Following a Democratic National Committee announcement last week of new efforts to conduct religious voter outreach in support of President Obama in the 2012 election, Family Research Council Action president Tony Perkins disputed the efforts, responding that Obama would likely find little support among Christian voters, the Christian Newswire reports. A Barna Research survey shows that Obama only has a 6-percent favorability rating among evangelicals, and Perkins said: “Real outreach would be defending life and marriage. It means encouraging the freedom of religion over the freedom of worship. And most importantly, real outreach is not only mastering the language of faith but giving it voice in public policy.”

Immigrants Find Legal Path to U.S. Long, Difficult

Many newcomers to the United States find it difficult to go through the legal process of immigration. Few visa categories, high expenses and processing times that can stretch decades put several obstacles along the legal road to immigration. Immigrants traditionally take two paths to reaching this country: Family ties or employment opportunities. The federal government caps family-based immigration visas at 226,000 a year, and work-based immigration visas at 140,000. By comparison, the Pew Hispanic Center estimates Alabama alone had 120,000 unauthorized immigrants in 2010. Temporary nonimmigrant visas are available but often require applicants to possess particular skills or resources to qualify. Those considered unskilled have a more difficult time.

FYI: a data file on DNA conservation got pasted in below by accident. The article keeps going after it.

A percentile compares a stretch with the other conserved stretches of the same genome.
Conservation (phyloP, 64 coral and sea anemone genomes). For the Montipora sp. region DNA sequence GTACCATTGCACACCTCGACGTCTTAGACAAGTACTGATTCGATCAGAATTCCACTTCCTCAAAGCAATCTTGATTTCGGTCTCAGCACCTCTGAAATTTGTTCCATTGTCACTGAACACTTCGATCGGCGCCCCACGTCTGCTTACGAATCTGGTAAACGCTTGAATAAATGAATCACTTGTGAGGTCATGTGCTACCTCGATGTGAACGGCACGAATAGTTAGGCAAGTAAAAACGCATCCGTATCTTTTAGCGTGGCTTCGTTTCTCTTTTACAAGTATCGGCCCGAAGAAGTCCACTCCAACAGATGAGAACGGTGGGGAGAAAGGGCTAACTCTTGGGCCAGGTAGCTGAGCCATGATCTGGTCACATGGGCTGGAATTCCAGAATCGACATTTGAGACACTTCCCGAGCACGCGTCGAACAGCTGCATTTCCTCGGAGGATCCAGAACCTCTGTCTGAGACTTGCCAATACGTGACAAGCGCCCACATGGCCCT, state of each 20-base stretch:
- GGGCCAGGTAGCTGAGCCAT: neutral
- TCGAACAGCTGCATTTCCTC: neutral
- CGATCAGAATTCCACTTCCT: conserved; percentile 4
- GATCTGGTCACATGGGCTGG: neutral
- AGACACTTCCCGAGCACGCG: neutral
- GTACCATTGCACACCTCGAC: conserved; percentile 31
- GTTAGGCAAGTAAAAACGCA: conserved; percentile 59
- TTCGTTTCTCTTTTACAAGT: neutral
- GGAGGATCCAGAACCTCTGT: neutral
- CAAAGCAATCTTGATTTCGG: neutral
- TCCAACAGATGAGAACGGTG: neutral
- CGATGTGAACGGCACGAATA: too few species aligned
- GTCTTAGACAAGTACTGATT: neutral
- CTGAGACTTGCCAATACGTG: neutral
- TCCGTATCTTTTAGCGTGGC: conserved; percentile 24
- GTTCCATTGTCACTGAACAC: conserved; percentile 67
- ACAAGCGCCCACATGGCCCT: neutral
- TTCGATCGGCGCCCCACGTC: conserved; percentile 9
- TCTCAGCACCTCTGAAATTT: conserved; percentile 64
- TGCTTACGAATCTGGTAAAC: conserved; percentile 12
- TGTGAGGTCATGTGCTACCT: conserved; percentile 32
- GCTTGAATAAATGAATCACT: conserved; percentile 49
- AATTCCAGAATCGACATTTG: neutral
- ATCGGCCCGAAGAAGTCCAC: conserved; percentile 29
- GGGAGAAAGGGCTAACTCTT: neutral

Take a man from the Philippines with brother who holds U.S. citizenship. If he wants to immigrate but has no advanced degrees or special skills, the man could have his brother file a petition for an F4 visa, capped at 65,000 a year. The family will have to wait for a number to be assigned to the case before the visa application can be processed. That wait is currently 23 years. If the family is from Mexico, the wait time is 15 years; wait times in China and India are now at 11 years.

Northern Lights Make Appearance Further South